Bill Johnson’s congressional campaign fund tops $870K

Bill Johnson, who left the U.S. House on Jan. 21 to become Youngstown State University president, still has a healthy surplus in his congressional campaign account even after spending $131,313 of the fund during the first three months of the year.

Johnson’s congressional fund had a surplus of $872,287 as of March 31, according to the latest report filed with the Federal Election Commission.

The fund reported receiving $9,743 in the first quarter of the year, including $9,500 from political action committees. The fund refunded all but $2,500 of that PAC money. It kept a $2,500 check from the PAC for Aflac, an insurance company, that it received Jan. 11. Johnson’s campaign fund stated the check was dated prior to his announcement he was leaving his congressional office.

While Johnson’s last day in Congress was Jan. 21, he announced on Jan. 2 that he was hired Nov. 21 by the YSU trustees, and said on that date that he was planning to resign from the House sometime in the first three months of this year.

Johnson’s fund also accepted $243 from Johnson Leads Committee, his joint fundraising committee that closed its account Feb. 15. That committee was formed by Johnson’s campaign committee, his leadership PAC and the National Republican Congressional Committee.

Johnson’s leadership PAC reported having $609 in its fund as of Feb. 29.

Johnson, a Republican, spent 13 years in Congress and had a $1,329,874 surplus in his fund as of Sept. 30, less than two months before his controversial hire as president by YSU trustees.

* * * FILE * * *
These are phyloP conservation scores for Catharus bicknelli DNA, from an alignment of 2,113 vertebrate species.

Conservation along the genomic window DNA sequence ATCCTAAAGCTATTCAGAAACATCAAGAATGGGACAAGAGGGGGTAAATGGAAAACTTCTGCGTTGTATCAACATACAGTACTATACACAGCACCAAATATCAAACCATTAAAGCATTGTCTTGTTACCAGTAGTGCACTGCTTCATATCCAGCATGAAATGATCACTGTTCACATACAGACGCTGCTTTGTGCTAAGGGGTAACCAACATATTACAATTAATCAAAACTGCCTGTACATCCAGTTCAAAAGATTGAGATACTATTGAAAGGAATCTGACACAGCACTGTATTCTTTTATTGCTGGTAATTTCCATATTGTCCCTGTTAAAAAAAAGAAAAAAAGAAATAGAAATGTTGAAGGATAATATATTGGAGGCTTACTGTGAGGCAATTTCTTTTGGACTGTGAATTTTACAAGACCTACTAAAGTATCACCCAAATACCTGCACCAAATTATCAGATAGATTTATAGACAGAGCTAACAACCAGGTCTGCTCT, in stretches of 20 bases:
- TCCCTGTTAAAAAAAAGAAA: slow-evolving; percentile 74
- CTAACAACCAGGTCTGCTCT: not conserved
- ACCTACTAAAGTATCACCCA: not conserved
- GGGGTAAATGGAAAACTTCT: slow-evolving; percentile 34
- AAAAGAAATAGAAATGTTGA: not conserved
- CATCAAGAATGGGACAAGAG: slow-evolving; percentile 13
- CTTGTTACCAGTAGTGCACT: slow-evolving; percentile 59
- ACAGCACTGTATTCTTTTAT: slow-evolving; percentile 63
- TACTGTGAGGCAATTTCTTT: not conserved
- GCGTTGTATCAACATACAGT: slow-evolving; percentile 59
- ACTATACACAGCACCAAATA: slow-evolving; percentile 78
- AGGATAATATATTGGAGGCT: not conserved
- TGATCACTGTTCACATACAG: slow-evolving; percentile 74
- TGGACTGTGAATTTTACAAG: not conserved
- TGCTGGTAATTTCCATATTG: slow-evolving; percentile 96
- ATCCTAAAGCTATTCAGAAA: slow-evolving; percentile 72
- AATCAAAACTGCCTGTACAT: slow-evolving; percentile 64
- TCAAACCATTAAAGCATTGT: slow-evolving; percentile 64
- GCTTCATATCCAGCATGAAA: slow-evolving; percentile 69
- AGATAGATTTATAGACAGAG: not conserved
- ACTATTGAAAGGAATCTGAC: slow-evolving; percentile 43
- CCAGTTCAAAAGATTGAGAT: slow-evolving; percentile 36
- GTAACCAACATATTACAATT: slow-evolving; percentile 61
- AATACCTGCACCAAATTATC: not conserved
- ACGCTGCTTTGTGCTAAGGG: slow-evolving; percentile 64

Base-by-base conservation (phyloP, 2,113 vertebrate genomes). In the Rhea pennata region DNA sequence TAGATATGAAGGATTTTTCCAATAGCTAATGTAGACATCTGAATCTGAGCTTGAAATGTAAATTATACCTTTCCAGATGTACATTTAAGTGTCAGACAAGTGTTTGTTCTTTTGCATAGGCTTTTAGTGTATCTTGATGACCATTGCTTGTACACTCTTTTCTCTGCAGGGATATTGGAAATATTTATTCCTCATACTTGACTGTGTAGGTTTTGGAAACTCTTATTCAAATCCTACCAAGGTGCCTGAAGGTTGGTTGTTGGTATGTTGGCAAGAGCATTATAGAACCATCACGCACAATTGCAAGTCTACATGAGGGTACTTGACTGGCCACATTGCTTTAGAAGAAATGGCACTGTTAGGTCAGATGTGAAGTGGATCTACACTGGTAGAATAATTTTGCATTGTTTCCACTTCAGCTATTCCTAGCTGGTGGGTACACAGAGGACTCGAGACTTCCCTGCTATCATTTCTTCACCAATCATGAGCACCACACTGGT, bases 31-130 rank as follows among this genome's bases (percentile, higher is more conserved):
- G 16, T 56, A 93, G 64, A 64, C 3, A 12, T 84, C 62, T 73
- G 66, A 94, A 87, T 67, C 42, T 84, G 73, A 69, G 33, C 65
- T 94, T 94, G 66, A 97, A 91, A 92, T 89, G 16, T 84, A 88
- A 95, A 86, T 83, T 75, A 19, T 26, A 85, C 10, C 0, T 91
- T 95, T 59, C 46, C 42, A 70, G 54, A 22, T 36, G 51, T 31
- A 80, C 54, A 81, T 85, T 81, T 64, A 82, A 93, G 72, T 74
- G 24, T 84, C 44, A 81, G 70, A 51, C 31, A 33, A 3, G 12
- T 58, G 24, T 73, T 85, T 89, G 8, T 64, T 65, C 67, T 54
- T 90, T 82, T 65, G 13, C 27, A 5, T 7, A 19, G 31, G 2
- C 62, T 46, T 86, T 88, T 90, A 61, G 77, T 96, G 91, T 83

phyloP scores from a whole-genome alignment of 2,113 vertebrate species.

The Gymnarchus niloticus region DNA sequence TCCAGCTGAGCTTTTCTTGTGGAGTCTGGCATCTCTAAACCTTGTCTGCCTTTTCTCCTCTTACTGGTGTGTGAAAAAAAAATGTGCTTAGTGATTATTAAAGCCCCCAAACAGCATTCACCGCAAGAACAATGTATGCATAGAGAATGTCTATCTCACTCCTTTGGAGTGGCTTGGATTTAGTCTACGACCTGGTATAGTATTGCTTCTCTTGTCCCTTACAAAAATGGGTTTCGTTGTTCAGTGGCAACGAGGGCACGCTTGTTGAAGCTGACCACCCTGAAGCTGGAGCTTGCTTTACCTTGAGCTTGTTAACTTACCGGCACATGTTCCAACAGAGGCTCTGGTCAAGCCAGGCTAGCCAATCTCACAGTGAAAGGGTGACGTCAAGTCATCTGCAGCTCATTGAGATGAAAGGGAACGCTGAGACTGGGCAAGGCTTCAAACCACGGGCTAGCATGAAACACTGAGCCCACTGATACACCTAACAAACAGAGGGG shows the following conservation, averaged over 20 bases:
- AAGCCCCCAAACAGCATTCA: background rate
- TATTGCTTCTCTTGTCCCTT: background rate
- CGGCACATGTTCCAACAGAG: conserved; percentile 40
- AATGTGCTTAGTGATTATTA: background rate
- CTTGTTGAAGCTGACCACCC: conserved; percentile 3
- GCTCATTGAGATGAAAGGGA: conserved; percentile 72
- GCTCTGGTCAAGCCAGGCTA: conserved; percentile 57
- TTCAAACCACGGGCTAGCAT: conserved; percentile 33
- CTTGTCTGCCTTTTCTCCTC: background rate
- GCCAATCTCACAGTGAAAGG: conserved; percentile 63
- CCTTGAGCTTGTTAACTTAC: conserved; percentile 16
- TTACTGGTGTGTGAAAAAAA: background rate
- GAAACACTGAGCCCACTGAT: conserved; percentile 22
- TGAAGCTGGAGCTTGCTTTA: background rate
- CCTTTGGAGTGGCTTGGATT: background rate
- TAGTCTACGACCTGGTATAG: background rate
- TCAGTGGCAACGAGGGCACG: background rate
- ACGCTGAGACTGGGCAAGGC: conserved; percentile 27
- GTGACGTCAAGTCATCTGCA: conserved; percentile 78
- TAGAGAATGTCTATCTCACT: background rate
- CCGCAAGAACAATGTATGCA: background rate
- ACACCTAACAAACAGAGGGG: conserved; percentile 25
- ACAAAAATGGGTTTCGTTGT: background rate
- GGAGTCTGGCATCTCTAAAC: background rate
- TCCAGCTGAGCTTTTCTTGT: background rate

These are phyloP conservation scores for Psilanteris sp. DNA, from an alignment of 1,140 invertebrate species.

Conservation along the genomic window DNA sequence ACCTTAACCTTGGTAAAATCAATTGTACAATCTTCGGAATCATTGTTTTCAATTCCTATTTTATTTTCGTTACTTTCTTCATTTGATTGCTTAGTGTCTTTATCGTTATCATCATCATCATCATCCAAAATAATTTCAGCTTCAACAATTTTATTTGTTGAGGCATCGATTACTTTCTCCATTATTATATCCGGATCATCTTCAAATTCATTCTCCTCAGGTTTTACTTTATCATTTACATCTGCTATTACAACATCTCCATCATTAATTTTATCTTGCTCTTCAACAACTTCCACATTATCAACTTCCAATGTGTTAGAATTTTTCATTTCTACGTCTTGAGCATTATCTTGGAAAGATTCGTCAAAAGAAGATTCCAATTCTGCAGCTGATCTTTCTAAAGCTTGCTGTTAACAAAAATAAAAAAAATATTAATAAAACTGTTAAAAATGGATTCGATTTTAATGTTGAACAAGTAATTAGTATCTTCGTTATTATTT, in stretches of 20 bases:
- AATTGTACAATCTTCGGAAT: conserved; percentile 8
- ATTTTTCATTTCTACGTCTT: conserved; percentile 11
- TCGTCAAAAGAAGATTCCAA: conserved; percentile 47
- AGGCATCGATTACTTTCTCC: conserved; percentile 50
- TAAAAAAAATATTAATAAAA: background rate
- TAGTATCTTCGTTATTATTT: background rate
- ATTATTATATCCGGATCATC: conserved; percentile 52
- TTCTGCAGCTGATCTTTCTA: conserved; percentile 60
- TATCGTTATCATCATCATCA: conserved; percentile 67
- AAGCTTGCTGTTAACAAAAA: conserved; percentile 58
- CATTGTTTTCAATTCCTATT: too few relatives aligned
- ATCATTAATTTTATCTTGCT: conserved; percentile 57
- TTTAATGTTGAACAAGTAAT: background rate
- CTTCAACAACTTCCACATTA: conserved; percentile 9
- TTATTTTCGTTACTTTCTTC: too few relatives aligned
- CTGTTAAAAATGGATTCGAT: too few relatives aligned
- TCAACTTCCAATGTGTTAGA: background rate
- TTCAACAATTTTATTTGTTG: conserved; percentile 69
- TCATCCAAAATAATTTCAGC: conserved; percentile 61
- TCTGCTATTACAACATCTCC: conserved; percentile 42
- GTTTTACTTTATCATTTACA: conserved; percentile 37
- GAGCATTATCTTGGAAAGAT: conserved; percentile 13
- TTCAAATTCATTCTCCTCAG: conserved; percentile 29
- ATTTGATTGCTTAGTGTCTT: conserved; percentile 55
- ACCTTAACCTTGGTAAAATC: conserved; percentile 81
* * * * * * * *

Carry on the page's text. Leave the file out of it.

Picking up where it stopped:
Johnson was able to reduce that surplus to $993,857 by Dec. 31, largely because of a $235,000 contribution he made Nov. 29 to the NRCC.

But the committee’s spending slowed in the first quarter. The fund’s surplus declined by $121,570 in the first three months of the year, leaving him with $872,287 as of March 31.

The Federal Election Commission has restrictions for what it calls “winding down costs” for former federal officeholders. Among the allowable expenses are moving costs from a Washington, D.C., office to the former officeholder’s home state, payments to committee staff, donations to charitable organizations, donations to state and local political candidates, and “unlimited transfers to any national, state or local political party committee.”

Johnson’s largest expense during the first quarter of this year was $57,500 in total refunds, including from those who contributed to his campaign in 2023.

He paid $19,046 to Communications Counsel of Columbus, his longtime media consulting firm, and $15,000 to Ironclad Consulting LLC of Hilliard, for fundraising consulting.

Among Johnson’s expenses after his Jan. 21 resignation date listed on his report were $1,646 for travel on Southwest Airlines on March 20; $2,253 for a hotel stay in Canton, listed as March 29; $265 for a March 26 “meeting expense” to PGA West Golf Resort in La Quinta, California; and a $1,581 “meeting expense” at the Capitol Hill Club in Washington, D.C., listed as Feb. 16.

Johnson also gave $1,000 on Jan. 26 to the YSU Penguin Club, a booster organization that supports student-athletes at the university.

Johnson’s 6th Congressional District seat has been vacant since his Jan. 21 resignation.

Republican Michael Rulli, a state senator from Salem, faces Democrat Michael L. Kripchak of Youngstown, in the June 11 special election for the remainder of his unexpired term. The two also will face each other in the Nov. 5 general election for a full two-year term starting in January 2025.

Have an interesting story? Contact David Skolnick by email at dskolnick@vindy.com. Follow him on X, formerly Twitter, @dskolnick.


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